When I came to work for the Steel Tube Institute as a technical consultant, I had a lot of studying to do. I really dove into research papers. I read every book I could get my hands on. I studied as much as I could to learn about HSS.
Olson goes on to explain that there weren’t a lot of resources on HSS available to engineers, and no one served as an HSS advocate on the code committees. Leveraging her position with the Steel Tube Institute to create educational resources is one way Olson worked to improve the use of HSS by engineers and designers.
Q: Can you think of any ways HSS are underutilized? Do you have any examples of unique or innovative ways to use HSS?
A: The use of concrete-filled tubes comes to mind. By filling an HSS section with concrete (or any cementitious material), you not only gain more strength — which is inherent to that composite section — but you also gain fire resistance. Members often require fire resistance, and this way, you don’t need to apply a drywall around the column or spray on fireproofing. Composite sections allow the designer to maintain the beauty of the HSS section but still get the fire resistance.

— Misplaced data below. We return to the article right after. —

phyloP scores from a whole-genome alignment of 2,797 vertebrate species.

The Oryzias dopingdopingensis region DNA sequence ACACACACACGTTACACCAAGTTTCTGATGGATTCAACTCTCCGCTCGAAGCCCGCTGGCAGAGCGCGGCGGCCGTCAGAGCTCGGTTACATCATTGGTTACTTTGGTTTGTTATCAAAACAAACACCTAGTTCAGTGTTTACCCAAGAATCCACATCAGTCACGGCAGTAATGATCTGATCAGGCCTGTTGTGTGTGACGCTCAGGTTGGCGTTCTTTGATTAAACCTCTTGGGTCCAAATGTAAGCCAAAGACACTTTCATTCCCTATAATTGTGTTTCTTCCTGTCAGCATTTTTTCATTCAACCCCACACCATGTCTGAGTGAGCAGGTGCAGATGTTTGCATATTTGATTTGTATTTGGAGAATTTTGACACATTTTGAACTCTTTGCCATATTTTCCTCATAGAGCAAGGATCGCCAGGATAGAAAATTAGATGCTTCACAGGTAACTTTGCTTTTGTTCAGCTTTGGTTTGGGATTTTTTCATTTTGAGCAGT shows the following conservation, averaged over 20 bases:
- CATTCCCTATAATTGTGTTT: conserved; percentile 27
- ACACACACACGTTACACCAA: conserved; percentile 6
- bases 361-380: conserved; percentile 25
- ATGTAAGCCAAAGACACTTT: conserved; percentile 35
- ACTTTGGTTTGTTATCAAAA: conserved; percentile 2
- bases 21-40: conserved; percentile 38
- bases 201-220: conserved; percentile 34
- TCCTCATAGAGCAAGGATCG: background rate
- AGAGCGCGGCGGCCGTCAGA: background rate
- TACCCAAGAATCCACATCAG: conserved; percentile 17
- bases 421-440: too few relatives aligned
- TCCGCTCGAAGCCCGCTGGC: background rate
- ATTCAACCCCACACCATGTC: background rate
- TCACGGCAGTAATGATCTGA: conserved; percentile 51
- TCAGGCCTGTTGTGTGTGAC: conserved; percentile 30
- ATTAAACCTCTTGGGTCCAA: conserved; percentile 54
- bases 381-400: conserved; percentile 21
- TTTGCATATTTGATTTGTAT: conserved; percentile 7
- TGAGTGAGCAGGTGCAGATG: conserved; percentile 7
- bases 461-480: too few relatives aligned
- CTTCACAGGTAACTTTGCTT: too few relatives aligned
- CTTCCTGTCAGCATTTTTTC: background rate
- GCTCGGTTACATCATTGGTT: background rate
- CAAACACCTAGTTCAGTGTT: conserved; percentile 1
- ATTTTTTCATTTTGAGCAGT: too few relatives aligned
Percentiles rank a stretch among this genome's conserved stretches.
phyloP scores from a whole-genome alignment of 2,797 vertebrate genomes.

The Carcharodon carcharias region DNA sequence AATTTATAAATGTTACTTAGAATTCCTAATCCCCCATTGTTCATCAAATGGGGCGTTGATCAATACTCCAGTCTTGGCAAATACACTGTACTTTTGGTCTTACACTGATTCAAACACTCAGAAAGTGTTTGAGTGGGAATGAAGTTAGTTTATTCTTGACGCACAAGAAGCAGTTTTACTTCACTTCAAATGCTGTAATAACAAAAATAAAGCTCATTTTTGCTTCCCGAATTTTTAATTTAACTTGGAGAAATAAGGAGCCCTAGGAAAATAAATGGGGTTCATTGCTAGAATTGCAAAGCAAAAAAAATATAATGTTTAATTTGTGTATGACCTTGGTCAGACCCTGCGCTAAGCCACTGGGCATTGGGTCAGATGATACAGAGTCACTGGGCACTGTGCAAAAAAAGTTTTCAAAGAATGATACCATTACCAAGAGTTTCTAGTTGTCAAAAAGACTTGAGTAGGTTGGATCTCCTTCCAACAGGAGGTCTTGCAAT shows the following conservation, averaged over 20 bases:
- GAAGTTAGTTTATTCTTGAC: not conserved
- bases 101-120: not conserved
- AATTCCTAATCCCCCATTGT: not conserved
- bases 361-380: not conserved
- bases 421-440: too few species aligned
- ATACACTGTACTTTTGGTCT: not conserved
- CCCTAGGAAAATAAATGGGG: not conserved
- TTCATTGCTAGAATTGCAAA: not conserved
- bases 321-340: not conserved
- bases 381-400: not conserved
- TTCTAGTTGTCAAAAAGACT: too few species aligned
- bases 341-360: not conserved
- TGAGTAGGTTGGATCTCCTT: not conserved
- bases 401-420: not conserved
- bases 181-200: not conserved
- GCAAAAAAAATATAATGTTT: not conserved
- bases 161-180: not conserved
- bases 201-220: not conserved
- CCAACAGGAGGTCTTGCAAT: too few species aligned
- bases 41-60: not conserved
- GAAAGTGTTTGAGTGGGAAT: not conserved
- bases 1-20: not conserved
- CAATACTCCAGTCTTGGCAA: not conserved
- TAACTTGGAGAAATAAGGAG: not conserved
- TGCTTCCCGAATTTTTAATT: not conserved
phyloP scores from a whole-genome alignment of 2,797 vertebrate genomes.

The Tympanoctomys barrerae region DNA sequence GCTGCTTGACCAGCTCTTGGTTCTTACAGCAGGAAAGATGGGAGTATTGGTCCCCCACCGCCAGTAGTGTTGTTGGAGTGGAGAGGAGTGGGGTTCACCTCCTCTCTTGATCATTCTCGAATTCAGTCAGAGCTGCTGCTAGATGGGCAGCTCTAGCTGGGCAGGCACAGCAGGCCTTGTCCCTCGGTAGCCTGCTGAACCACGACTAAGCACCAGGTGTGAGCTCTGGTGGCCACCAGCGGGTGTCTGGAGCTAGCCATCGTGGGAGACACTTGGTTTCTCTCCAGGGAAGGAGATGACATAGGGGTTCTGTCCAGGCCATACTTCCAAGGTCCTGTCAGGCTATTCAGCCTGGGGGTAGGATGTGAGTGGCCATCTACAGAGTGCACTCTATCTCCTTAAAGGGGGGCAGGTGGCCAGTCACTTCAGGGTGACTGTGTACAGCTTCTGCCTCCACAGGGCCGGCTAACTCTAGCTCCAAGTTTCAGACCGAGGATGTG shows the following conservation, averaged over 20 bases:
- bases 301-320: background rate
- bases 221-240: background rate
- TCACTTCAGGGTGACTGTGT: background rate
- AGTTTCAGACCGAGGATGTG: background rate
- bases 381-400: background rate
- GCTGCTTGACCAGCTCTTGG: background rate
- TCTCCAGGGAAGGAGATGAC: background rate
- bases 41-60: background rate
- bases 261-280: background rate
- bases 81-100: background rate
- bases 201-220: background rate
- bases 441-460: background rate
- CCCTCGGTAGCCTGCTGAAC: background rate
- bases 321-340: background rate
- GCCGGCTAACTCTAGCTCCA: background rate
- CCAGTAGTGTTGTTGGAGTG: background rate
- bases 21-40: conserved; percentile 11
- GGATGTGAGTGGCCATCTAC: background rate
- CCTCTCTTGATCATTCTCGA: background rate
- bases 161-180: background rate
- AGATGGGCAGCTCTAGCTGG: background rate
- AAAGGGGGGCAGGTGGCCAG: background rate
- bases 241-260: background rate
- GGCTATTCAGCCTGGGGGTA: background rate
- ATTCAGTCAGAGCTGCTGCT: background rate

Olson also hopes to see the industry use HSS in beam applications where the member is eccentrically loaded. Rather than having a wide flange section with kickers that brace the bottom flange, a tube may be more economical to use. Reducing the number of pieces reduces fabrication and erection costs. Tubes are better able to resist the twist incurred when a member is loaded at an eccentricity, like is often the case for an exterior wall load.
It’s not something we always think about because wide flange sections are the bread and butter for beam sections. But there may be some applications where tubes shine. Mostly, I want to highlight that tubes aren’t just used in structures and columns. I think as structural engineers, we forget that these materials are being used in things like furniture, exercise equipment, trailers, farm equipment and many other places. When we talk about making changes to a specification, we need to think broader than just construction. We need to take a more global view of where these materials are used.